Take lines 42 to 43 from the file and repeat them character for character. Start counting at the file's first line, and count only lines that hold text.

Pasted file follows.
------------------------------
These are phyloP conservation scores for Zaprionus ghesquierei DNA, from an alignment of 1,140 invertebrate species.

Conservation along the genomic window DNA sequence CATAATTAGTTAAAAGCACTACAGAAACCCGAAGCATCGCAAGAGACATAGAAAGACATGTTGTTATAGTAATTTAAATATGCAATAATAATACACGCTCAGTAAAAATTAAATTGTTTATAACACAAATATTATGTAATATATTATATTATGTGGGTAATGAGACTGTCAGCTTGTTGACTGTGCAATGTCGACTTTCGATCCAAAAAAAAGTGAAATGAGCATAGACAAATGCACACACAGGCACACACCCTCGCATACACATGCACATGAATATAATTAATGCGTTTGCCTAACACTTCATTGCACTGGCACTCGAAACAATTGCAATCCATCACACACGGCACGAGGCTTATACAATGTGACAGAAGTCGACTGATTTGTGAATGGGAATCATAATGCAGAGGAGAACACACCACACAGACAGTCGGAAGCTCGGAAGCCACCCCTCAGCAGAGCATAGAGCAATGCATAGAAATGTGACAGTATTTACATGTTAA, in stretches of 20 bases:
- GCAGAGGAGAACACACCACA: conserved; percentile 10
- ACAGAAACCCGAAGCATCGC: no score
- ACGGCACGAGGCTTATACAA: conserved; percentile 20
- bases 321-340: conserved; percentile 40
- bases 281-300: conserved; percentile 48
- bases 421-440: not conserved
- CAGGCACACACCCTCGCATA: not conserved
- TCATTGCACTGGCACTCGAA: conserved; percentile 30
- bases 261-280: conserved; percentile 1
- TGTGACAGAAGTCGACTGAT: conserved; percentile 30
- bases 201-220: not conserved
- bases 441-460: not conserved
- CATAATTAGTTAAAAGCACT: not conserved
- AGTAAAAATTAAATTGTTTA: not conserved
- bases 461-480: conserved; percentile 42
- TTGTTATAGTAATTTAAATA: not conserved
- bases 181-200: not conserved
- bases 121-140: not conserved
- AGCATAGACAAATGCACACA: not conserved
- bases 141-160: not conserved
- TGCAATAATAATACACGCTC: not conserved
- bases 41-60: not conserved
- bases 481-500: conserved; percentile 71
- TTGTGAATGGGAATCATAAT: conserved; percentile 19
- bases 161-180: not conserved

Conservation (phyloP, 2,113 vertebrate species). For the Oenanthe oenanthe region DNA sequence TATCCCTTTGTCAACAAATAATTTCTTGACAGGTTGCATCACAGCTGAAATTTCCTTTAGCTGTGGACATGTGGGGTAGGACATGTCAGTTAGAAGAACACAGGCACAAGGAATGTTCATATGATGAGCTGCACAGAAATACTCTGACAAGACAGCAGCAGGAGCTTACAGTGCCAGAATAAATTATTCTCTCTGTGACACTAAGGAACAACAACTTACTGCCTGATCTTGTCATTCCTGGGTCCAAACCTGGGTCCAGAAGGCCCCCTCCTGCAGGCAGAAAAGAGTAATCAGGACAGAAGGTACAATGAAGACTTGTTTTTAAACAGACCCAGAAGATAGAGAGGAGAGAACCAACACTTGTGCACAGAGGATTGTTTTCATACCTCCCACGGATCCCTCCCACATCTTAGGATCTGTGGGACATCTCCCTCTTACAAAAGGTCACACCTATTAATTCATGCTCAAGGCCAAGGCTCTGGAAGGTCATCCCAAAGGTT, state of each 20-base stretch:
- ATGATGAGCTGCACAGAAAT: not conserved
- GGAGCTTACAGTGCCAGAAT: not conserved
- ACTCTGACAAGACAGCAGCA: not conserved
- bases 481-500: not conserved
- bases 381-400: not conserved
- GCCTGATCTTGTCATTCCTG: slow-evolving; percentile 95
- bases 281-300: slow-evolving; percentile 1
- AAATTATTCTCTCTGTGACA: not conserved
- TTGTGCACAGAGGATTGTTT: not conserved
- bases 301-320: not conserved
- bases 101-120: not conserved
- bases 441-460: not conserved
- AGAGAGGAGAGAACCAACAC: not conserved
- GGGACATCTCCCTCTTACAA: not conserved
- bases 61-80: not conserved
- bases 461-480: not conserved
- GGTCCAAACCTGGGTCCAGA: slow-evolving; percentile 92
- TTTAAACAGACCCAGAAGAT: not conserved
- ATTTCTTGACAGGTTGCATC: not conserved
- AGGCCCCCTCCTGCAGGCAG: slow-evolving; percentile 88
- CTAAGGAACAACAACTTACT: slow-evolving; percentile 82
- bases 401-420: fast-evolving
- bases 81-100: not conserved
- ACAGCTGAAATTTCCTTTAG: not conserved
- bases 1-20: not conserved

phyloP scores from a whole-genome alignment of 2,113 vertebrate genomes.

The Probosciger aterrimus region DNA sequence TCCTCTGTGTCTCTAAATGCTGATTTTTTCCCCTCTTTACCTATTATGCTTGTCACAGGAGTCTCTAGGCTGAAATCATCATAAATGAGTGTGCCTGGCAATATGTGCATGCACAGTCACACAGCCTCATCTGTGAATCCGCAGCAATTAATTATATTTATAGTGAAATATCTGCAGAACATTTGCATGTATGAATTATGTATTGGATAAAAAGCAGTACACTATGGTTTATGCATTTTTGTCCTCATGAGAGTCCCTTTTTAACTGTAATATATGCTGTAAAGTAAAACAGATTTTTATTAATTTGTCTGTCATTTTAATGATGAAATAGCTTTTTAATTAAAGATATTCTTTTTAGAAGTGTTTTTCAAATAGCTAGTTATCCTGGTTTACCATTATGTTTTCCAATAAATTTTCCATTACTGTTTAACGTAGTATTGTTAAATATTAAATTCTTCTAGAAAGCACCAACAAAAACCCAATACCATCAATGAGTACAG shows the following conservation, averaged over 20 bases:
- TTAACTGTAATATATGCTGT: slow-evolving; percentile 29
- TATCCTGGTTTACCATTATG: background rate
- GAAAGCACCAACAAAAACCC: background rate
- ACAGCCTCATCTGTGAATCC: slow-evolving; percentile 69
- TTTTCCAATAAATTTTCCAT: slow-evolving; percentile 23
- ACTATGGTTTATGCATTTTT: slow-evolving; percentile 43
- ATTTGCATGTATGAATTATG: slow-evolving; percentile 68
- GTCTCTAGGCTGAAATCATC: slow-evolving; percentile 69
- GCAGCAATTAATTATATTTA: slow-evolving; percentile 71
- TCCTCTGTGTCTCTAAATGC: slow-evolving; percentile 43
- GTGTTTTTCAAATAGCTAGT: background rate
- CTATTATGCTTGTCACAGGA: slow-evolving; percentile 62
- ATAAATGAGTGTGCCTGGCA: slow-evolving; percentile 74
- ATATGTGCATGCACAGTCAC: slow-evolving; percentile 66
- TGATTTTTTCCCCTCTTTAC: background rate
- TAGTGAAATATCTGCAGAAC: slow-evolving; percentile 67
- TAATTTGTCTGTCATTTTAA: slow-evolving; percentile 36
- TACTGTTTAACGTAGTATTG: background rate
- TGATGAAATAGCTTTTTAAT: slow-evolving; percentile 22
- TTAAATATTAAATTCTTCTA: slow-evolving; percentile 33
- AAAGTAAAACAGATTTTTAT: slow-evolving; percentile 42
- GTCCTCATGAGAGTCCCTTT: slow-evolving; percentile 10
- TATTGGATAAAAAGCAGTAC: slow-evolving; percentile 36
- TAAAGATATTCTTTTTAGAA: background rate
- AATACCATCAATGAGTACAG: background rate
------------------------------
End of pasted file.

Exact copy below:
- GGGACATCTCCCTCTTACAA: not conserved
- bases 61-80: not conserved